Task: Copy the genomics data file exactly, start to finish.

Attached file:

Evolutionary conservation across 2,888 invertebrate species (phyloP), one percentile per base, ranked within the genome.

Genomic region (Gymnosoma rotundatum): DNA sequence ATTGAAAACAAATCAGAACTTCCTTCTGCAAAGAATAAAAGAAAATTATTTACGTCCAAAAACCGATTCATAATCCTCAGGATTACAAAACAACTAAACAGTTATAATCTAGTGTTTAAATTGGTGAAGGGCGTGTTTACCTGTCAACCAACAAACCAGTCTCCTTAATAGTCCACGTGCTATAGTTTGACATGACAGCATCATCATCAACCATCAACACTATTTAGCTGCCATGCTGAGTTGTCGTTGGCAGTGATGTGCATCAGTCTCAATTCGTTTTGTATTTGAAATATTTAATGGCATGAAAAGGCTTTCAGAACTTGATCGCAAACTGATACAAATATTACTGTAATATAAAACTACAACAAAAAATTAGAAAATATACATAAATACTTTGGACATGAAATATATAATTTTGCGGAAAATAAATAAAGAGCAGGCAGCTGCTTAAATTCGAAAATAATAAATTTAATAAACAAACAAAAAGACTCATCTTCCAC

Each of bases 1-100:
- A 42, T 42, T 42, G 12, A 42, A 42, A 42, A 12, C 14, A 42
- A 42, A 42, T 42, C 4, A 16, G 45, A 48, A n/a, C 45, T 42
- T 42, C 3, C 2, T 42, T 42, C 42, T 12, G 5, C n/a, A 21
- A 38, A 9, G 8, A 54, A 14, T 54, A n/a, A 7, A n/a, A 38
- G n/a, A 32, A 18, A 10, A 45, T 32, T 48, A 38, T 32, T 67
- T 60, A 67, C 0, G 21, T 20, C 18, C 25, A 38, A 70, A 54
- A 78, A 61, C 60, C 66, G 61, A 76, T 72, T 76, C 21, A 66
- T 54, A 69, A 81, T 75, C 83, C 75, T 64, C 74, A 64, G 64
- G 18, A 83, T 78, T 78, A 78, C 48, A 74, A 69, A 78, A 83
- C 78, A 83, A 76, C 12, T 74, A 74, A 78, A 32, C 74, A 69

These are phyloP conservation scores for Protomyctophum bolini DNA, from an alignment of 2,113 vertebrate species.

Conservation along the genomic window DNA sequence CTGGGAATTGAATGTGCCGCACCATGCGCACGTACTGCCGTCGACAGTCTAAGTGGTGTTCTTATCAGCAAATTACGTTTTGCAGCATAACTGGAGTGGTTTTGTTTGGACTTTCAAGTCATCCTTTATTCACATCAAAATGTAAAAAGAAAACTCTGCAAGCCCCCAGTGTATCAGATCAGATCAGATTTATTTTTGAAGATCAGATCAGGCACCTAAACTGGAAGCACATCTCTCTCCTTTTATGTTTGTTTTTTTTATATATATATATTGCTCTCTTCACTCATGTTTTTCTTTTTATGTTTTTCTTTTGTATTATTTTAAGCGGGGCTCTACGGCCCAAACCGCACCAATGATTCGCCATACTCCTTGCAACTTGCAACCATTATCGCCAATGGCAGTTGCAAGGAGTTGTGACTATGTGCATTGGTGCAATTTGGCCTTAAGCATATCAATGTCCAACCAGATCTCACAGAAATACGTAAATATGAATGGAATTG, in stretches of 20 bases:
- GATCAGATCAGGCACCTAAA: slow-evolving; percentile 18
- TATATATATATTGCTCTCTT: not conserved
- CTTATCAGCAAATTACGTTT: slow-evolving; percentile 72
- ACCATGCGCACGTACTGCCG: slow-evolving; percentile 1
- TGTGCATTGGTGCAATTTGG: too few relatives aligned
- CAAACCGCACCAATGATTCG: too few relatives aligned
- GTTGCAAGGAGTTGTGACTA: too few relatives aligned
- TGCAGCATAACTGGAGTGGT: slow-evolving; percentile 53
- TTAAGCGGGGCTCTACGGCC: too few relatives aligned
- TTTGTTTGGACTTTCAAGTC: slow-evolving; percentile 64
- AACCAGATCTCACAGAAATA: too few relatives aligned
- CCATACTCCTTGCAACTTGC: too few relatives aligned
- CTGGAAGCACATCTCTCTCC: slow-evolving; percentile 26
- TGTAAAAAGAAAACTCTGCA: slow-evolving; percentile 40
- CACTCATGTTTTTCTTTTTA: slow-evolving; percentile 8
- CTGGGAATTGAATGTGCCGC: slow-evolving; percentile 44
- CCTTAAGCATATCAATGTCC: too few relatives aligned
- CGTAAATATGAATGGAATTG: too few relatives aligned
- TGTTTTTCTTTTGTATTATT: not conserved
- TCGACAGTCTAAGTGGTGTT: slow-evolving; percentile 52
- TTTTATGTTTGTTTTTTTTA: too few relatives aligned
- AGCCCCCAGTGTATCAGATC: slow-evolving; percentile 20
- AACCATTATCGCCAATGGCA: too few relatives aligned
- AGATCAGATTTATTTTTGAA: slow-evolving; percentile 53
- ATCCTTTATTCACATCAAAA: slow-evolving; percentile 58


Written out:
Evolutionary conservation across 2,888 invertebrate species (phyloP), one percentile per base, ranked within the genome.

Genomic region (Gymnosoma rotundatum): DNA sequence ATTGAAAACAAATCAGAACTTCCTTCTGCAAAGAATAAAAGAAAATTATTTACGTCCAAAAACCGATTCATAATCCTCAGGATTACAAAACAACTAAACAGTTATAATCTAGTGTTTAAATTGGTGAAGGGCGTGTTTACCTGTCAACCAACAAACCAGTCTCCTTAATAGTCCACGTGCTATAGTTTGACATGACAGCATCATCATCAACCATCAACACTATTTAGCTGCCATGCTGAGTTGTCGTTGGCAGTGATGTGCATCAGTCTCAATTCGTTTTGTATTTGAAATATTTAATGGCATGAAAAGGCTTTCAGAACTTGATCGCAAACTGATACAAATATTACTGTAATATAAAACTACAACAAAAAATTAGAAAATATACATAAATACTTTGGACATGAAATATATAATTTTGCGGAAAATAAATAAAGAGCAGGCAGCTGCTTAAATTCGAAAATAATAAATTTAATAAACAAACAAAAAGACTCATCTTCCAC

Each of bases 1-100:
- A 42, T 42, T 42, G 12, A 42, A 42, A 42, A 12, C 14, A 42
- A 42, A 42, T 42, C 4, A 16, G 45, A 48, A n/a, C 45, T 42
- T 42, C 3, C 2, T 42, T 42, C 42, T 12, G 5, C n/a, A 21
- A 38, A 9, G 8, A 54, A 14, T 54, A n/a, A 7, A n/a, A 38
- G n/a, A 32, A 18, A 10, A 45, T 32, T 48, A 38, T 32, T 67
- T 60, A 67, C 0, G 21, T 20, C 18, C 25, A 38, A 70, A 54
- A 78, A 61, C 60, C 66, G 61, A 76, T 72, T 76, C 21, A 66
- T 54, A 69, A 81, T 75, C 83, C 75, T 64, C 74, A 64, G 64
- G 18, A 83, T 78, T 78, A 78, C 48, A 74, A 69, A 78, A 83
- C 78, A 83, A 76, C 12, T 74, A 74, A 78, A 32, C 74, A 69

These are phyloP conservation scores for Protomyctophum bolini DNA, from an alignment of 2,113 vertebrate species.

Conservation along the genomic window DNA sequence CTGGGAATTGAATGTGCCGCACCATGCGCACGTACTGCCGTCGACAGTCTAAGTGGTGTTCTTATCAGCAAATTACGTTTTGCAGCATAACTGGAGTGGTTTTGTTTGGACTTTCAAGTCATCCTTTATTCACATCAAAATGTAAAAAGAAAACTCTGCAAGCCCCCAGTGTATCAGATCAGATCAGATTTATTTTTGAAGATCAGATCAGGCACCTAAACTGGAAGCACATCTCTCTCCTTTTATGTTTGTTTTTTTTATATATATATATTGCTCTCTTCACTCATGTTTTTCTTTTTATGTTTTTCTTTTGTATTATTTTAAGCGGGGCTCTACGGCCCAAACCGCACCAATGATTCGCCATACTCCTTGCAACTTGCAACCATTATCGCCAATGGCAGTTGCAAGGAGTTGTGACTATGTGCATTGGTGCAATTTGGCCTTAAGCATATCAATGTCCAACCAGATCTCACAGAAATACGTAAATATGAATGGAATTG, in stretches of 20 bases:
- GATCAGATCAGGCACCTAAA: slow-evolving; percentile 18
- TATATATATATTGCTCTCTT: not conserved
- CTTATCAGCAAATTACGTTT: slow-evolving; percentile 72
- ACCATGCGCACGTACTGCCG: slow-evolving; percentile 1
- TGTGCATTGGTGCAATTTGG: too few relatives aligned
- CAAACCGCACCAATGATTCG: too few relatives aligned
- GTTGCAAGGAGTTGTGACTA: too few relatives aligned
- TGCAGCATAACTGGAGTGGT: slow-evolving; percentile 53
- TTAAGCGGGGCTCTACGGCC: too few relatives aligned
- TTTGTTTGGACTTTCAAGTC: slow-evolving; percentile 64
- AACCAGATCTCACAGAAATA: too few relatives aligned
- CCATACTCCTTGCAACTTGC: too few relatives aligned
- CTGGAAGCACATCTCTCTCC: slow-evolving; percentile 26
- TGTAAAAAGAAAACTCTGCA: slow-evolving; percentile 40
- CACTCATGTTTTTCTTTTTA: slow-evolving; percentile 8
- CTGGGAATTGAATGTGCCGC: slow-evolving; percentile 44
- CCTTAAGCATATCAATGTCC: too few relatives aligned
- CGTAAATATGAATGGAATTG: too few relatives aligned
- TGTTTTTCTTTTGTATTATT: not conserved
- TCGACAGTCTAAGTGGTGTT: slow-evolving; percentile 52
- TTTTATGTTTGTTTTTTTTA: too few relatives aligned
- AGCCCCCAGTGTATCAGATC: slow-evolving; percentile 20
- AACCATTATCGCCAATGGCA: too few relatives aligned
- AGATCAGATTTATTTTTGAA: slow-evolving; percentile 53
- ATCCTTTATTCACATCAAAA: slow-evolving; percentile 58